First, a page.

Countless players in the healthcare technology space want to build a better robot for Minimally Invasive Surgery (MIS). After all, surgical robotics companies have seen great success enhancing mechanical manipulation and producing instruments that can navigate with extreme precision in tight spaces. But the real question is whether these robots have improved patient outcomes compared with traditional MIS — and the data is inconsistent at best.
Augmented Intelligence has the potential to provide a standard of care beyond what mechanical manipulation alone is capable of. During surgery, it has the potential to function as a digital assistant, a second set of eyes offering recommendations, suggestions, and enhanced visual direction. Augmented Intelligence is used today in Asensus’ Senhance® Surgical System. In the near future, this technology could provide surgeons with real-time insights, analyzed and extracted from past procedures around the world.
Is this digital surgery technology what’s next for the OR? Let’s take a closer look at what it can do right now and what it has the potential to become.
Enhancing, not Replacing
The term “Augmented Intelligence” is easily confused with “artificial intelligence,” but the key difference between these two is that Augmented Intelligence is designed to enhance human abilities rather than replace them. While artificial intelligence typically takes over tedious or repetitive tasks so that a human doesn’t have to manage them, Augmented Intelligence requires active participation.
“We are walking a very robust line not to take away the final decision of the surgeon,” says Anthony Fernando, President and CEO of Asensus Surgical. “It’s a bit like flying a commercial airplane—there are two pilots, and they have the ability to override anything if the need arises. But if not, they just keep accepting the next step.”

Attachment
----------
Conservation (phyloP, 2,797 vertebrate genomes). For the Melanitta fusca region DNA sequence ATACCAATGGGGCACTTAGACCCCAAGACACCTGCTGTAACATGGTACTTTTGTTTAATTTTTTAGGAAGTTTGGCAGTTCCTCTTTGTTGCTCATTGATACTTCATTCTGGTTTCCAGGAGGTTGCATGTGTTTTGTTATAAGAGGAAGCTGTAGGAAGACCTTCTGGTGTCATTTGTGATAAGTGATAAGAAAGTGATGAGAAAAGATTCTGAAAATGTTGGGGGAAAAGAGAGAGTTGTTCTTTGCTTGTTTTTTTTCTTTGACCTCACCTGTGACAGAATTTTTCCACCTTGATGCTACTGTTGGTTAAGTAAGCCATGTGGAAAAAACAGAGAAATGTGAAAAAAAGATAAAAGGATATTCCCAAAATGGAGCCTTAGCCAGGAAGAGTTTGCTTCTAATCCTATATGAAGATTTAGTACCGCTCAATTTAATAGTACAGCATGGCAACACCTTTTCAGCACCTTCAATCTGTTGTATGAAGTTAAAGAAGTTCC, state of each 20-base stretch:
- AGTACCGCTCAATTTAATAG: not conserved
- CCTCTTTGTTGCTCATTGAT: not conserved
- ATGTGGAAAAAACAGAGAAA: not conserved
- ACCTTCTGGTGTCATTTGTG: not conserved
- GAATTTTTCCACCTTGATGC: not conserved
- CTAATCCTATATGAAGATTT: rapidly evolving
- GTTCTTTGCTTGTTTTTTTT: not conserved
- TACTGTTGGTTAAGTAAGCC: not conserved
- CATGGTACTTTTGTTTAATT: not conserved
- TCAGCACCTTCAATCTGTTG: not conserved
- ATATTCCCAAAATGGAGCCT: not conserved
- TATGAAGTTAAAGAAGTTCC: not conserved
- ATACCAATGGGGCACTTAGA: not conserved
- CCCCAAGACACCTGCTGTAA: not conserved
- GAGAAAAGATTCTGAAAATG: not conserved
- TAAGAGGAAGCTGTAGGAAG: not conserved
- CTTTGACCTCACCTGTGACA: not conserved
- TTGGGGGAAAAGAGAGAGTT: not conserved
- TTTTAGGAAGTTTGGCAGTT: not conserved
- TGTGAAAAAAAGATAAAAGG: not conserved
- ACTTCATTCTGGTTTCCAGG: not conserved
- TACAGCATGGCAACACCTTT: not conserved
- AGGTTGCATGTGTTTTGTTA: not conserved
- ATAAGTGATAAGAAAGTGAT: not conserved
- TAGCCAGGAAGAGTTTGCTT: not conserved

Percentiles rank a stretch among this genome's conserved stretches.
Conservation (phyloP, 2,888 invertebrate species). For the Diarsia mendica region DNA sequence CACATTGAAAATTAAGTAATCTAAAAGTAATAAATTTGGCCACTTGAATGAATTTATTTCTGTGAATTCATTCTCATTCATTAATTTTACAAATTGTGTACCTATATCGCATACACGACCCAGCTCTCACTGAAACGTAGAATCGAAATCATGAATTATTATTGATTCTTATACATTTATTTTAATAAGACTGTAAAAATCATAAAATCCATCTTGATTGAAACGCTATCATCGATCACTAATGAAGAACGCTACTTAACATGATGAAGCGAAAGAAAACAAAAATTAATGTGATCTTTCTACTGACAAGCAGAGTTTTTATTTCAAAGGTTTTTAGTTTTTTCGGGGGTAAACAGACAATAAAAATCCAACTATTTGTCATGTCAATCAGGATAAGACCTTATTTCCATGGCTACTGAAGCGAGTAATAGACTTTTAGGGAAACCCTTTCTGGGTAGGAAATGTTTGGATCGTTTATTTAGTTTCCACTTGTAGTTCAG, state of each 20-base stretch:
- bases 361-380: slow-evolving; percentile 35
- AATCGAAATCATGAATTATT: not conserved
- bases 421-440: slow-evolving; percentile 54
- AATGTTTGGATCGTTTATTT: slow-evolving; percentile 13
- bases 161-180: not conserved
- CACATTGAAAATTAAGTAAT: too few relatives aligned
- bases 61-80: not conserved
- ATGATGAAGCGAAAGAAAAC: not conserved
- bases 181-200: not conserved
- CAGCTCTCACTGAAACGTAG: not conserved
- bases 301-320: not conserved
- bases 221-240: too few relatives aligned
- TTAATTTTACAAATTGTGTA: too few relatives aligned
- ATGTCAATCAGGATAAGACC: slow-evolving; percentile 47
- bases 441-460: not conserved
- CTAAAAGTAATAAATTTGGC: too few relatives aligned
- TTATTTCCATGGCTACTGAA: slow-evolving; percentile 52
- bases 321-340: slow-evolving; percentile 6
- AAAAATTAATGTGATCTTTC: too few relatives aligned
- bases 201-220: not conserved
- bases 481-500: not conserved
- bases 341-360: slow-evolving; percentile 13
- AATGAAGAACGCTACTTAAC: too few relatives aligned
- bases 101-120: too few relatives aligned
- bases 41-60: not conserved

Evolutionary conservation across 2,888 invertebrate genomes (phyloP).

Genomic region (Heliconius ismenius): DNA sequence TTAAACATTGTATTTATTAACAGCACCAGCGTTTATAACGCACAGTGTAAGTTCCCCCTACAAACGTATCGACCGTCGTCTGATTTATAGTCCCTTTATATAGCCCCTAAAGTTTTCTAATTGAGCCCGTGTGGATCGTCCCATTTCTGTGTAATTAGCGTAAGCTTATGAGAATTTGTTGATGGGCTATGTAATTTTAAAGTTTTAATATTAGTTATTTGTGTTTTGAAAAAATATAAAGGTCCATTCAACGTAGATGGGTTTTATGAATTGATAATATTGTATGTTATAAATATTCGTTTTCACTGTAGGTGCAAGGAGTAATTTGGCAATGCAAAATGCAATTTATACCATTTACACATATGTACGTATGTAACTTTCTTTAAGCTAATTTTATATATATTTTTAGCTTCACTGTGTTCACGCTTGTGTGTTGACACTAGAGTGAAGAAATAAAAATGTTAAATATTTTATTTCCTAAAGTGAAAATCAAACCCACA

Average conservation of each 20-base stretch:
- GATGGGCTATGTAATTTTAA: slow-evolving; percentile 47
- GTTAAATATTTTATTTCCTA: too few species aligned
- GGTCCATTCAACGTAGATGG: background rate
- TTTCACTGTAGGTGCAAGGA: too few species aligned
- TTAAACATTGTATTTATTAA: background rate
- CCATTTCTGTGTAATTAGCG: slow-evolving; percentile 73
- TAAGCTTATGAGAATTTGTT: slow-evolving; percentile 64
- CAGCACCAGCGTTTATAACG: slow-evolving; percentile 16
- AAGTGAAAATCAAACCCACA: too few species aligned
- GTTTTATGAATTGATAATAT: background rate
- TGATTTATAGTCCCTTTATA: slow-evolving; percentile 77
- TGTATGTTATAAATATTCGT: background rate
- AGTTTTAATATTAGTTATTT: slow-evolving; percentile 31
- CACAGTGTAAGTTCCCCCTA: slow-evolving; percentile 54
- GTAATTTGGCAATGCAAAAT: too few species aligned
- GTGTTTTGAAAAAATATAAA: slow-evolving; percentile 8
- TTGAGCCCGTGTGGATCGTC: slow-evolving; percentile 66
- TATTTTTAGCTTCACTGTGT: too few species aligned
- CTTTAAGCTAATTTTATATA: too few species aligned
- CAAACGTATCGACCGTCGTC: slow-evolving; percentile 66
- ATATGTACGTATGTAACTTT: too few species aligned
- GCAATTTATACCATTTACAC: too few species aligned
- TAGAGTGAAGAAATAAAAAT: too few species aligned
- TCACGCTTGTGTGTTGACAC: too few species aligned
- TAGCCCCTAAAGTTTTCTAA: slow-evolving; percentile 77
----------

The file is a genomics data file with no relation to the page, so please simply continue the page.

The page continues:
Augmented Intelligence is a tool to reduce mental burden and provide peace of mind, but the presence and judgment of a surgeon is necessary to review and accept its suggestions. The OR is a stressful work environment, and surgeons put in long hours on the days they operate. Having the technology to reduce fatigue also means reducing the risk of complications when the stakes are high — an appealing prospect for surgeons, patients, and hospitals alike.
According to Fernando, artificial intelligence in surgery isn’t impossible, but it is “relatively far away.”
“I do not believe we will see artificial intelligence at play anytime soon, because there’s someone’s life on the other side,” he says. “No one’s going to take that risk. Augmented Intelligence can be implemented today.”
Asensus is currently the only company with FDA and CE approval to use Augmented Intelligence during surgery. Other companies may have the capability to use this technology before and after a procedure, but this doesn’t create the same potential to impact patient outcomes.
So, what does having a real time “digital assistant” accomplish, and what would change if it were adopted more broadly? This leads us to consider a few more questions.
What if We Could Increase Efficiency and Reduce Waste?
A surgeon needs to suture the right amount of mesh to repair a hernia defect. Too little could result in recurrence, too much could result in bulging or shifting. For the best possible outcome, exactly the right amount of material is required.
Augmented Intelligence tools have the potential to measure the defect more efficiently, helping surgeons to determine the correct amount of mesh to use. While using more mesh than necessary is a relatively small example of inefficiency, Augmented Intelligence could reduce both waste and operative time. By providing anatomical measurements and digital tagging features, Augmented Intelligence would be able to create efficiencies that many surgeons and hospitals aren’t considering today.